Myths And Legends Of Our Own Land, Complete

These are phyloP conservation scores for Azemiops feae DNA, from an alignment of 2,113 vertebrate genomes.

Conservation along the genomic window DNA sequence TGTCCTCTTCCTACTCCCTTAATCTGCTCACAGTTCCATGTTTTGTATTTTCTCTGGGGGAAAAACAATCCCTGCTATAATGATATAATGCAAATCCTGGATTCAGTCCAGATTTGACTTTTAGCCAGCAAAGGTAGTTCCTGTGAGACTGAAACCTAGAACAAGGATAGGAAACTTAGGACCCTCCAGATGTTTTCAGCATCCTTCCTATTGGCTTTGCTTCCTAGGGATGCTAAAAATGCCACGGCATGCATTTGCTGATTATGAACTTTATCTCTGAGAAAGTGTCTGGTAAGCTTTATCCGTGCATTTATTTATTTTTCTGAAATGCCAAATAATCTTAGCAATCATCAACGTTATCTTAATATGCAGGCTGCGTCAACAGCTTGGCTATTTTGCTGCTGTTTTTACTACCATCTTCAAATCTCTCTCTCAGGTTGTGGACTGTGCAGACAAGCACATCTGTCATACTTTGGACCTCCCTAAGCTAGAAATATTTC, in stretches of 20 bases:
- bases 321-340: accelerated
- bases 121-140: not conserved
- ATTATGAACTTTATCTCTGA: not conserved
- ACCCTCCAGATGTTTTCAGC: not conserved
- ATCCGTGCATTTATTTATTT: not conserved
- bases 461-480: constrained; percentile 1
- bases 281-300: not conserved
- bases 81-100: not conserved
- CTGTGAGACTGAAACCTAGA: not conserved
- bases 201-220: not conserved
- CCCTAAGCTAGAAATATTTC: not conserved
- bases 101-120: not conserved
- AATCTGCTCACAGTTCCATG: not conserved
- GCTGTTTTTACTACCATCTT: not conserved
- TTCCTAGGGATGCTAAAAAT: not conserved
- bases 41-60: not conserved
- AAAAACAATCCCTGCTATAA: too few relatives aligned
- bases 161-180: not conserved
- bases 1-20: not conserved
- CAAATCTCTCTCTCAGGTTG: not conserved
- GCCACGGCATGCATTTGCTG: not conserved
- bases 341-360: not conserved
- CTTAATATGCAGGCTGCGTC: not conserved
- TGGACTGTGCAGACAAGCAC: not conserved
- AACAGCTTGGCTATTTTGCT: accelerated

Page: 154Turning into a path that led to the rear of the little church they were so dangerously near, he plied hands and heels afresh, and in a few moments a wedding party was startled by the apparition of a black horse, all in a foam, ridden by a gaunt man, in torn garments, that burst in at the open chancel-door. The bridegroom cowered, for he knew his brother. The bride gazed in amazement. "'Tis the dead come to life!" cried one. De Courcy had little time for words. He rode forward to the altar, swung Helen up behind him, and exclaimed, "Save yourselves! The British are coming! To horse, every one, and make for the manor!" There were shrieks and fainting—and perhaps a little cursing, even if it was in church,—and when the squadron rode up most of the company were in full flight. Ernest was taken, and next morning held his brother's place on the prison-list, while, as arrangements had been made for a wedding, there was one, and a happy one, but Albert was the bridegroom.